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Advance directives — questions from physicians

by Rachel Pollock, Marketing and Brand Specialist,
Tanya Babitch, Assistant Vice President of Risk Management, and
Robin Desrocher, Director, Risk Management


A “Directive to Physicians” or an “Advance directive” is a legal document designed to help patients communicate their wishes about medical treatment if they become unable to make their wishes known because of illness or injury. The Texas Health and Safety Code Chapter 166 authorizes the use of these written “Directive to Physicians.”

In addition to “Directive to Physicians,” Texas law authorizes the use of two other directives that can be important during a serious illness. These are the Medical Power of Attorney and the Out-of-Hospital Do-Not-Resuscitate Order.

Below are common questions from physicians regarding advance directives.


Do advance directives need to be notarized?

No. Directives must be witnessed by two competent adults, or the declarant’s signature of the directive may be acknowledged by a notary public. If using witnesses, specific requirements must be met. (See more below.)  A physician or health care facility may not require that a directive be notarized or that a person use a form provided by the health care professionals.


Do both witnesses to advance directives need to meet the statutory requirements?

No. While both witnesses must be competent adults, only one must meet certain statutory requirements, such as:

  • not designated by the declarant to make treatment decisions;
  • not related to the patient by blood or marriage;
  • not mentioned in the patient's will or having any claim to his/her estate; and
  • not the attending physician, his/her employees, or certain employees of the health care facility in which the patient is being treated.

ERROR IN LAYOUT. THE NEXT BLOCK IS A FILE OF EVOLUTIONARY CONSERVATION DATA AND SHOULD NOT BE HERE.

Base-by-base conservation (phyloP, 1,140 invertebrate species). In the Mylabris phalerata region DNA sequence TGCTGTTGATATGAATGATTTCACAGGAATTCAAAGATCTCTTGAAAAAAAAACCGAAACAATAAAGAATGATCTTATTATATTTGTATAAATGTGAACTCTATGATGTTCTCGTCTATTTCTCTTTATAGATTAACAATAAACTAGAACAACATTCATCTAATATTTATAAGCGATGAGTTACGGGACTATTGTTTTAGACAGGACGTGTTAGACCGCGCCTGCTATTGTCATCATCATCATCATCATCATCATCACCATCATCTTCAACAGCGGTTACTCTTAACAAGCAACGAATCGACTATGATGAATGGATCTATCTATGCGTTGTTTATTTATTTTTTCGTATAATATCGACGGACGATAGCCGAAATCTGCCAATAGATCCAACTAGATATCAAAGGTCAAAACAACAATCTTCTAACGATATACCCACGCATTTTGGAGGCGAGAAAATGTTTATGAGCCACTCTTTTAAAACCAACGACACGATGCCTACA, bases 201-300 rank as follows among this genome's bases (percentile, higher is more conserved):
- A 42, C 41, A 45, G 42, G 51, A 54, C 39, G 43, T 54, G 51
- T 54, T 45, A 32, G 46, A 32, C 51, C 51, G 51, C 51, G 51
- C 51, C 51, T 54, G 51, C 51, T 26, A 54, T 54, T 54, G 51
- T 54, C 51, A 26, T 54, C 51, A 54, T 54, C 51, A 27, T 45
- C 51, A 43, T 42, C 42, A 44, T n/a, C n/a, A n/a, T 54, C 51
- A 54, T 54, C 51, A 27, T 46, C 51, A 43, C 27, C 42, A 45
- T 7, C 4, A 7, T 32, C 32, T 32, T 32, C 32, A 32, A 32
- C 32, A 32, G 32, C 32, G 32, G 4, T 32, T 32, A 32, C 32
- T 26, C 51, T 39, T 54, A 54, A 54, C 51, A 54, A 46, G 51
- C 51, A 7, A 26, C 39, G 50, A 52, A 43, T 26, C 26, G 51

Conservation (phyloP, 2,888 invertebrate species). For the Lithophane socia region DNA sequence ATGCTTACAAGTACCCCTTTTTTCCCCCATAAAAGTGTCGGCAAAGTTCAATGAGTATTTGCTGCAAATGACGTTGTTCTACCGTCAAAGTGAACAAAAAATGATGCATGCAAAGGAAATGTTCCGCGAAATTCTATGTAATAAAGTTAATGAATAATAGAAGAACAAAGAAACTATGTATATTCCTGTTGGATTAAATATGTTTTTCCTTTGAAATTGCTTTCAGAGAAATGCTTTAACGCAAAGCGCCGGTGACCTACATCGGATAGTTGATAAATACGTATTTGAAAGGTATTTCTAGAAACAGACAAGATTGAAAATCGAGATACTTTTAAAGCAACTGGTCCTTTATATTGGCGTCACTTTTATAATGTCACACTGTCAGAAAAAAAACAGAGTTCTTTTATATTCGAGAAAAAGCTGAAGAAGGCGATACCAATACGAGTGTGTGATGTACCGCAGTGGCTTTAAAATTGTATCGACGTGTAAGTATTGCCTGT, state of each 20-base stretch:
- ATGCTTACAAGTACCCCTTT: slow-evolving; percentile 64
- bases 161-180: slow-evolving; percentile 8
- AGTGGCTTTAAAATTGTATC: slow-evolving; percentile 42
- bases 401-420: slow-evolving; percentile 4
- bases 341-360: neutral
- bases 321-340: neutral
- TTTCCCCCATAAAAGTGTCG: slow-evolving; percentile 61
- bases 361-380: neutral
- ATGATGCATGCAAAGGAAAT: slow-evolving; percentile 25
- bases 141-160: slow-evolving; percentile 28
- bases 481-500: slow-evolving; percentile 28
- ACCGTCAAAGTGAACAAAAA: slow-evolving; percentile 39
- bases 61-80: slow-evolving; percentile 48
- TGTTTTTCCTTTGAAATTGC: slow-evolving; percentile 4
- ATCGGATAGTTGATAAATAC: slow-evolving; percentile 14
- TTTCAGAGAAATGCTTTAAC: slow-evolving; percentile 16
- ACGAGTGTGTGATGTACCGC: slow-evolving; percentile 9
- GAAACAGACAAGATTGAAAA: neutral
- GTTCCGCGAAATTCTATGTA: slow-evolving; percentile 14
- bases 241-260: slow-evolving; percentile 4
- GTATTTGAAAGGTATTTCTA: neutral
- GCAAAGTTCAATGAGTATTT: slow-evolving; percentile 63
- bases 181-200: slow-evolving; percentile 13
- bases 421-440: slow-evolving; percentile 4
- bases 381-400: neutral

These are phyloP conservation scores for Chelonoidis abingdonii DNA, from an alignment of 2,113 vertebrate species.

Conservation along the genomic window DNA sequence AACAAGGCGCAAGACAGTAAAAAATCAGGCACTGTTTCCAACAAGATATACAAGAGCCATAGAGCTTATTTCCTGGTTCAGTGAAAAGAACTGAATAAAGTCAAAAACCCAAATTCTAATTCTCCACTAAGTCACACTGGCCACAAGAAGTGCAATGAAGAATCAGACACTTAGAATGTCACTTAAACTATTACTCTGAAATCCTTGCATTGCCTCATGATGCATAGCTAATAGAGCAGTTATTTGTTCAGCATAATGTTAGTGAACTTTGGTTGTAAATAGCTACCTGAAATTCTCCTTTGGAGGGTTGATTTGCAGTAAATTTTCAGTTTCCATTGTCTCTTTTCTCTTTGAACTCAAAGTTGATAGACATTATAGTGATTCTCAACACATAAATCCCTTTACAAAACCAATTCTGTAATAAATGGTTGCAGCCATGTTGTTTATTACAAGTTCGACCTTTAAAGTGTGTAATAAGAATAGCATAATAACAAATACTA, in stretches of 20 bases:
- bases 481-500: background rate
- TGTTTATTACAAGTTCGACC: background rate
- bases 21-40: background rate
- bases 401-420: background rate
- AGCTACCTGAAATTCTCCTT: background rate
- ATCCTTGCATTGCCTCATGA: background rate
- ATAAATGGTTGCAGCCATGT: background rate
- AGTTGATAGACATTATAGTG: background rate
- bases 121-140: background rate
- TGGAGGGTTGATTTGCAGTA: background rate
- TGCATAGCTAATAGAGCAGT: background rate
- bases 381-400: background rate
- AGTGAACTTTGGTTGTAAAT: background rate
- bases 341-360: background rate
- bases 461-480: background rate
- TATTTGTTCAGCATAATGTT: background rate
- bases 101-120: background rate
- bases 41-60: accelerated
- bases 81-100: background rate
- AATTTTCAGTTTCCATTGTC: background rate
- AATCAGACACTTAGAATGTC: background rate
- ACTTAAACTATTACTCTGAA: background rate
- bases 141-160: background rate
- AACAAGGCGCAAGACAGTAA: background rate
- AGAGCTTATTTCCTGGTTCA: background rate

Are advance directives executed in another state valid?

Yes. A directive executed in another state is enforceable provided that it complies with the laws of the State of Texas. For guidelines, please review the Texas Medical Association's Death Act: Directive to Physicians.


Who can execute a directive on the behalf of a minor?

A directive may be executed on behalf of a qualified minor by:

  • the patient's spouse, if the spouse is an adult;
  • the patient’s parents; or
  • the patient’s legal guardian.


What about advance directives for pregnant patients?

A person may not withdraw or withhold life-sustaining treatment from a pregnant patient.


What is my liability in following or refusing to follow an advance directive?

A physician, health care facility, or health care professional with no knowledge of a directive is not civilly or criminally liable for failing to act in accordance with the directive. However, if an attending physician refuses to comply with the directive, life-sustaining treatment must be provided to the patient only until a reasonable opportunity has been afforded for the transfer of the patient to another physician willing to comply with the directive or treatment decision.

Failure to follow a qualified patient's directive will subject the physician or health care professional to review and disciplinary action by the appropriate licensing board.


What can I do when I disagree with the surrogate decision-maker?

Whether the physician is recommending that treatment be continued or that it be stopped because it is medically futile, the law codifies a process that includes a mandatory ethics consultation; a reasonable attempt to transfer the patient to another physician or institution willing to honor the directive; and, in the case of medical futility disputes, continuation of life-sustaining procedures for at least 10 days after the ethics committee explains its conclusion in writing to the patient's surrogate.

The ethics consultation process includes:

  • giving family 48 hours’ notice of ethics consultation and invitation to participate
  • giving family written information concerning hospital policy on ethics consultation process
  • opportunity of arrangement to transfer to another provider that is willing to give the requested treatment
  • opportunity for the disagreeing party to appeal for an extension of time in addition to the 10 days required

See also TMA’s Advance Directives Act: Directive to Physicians.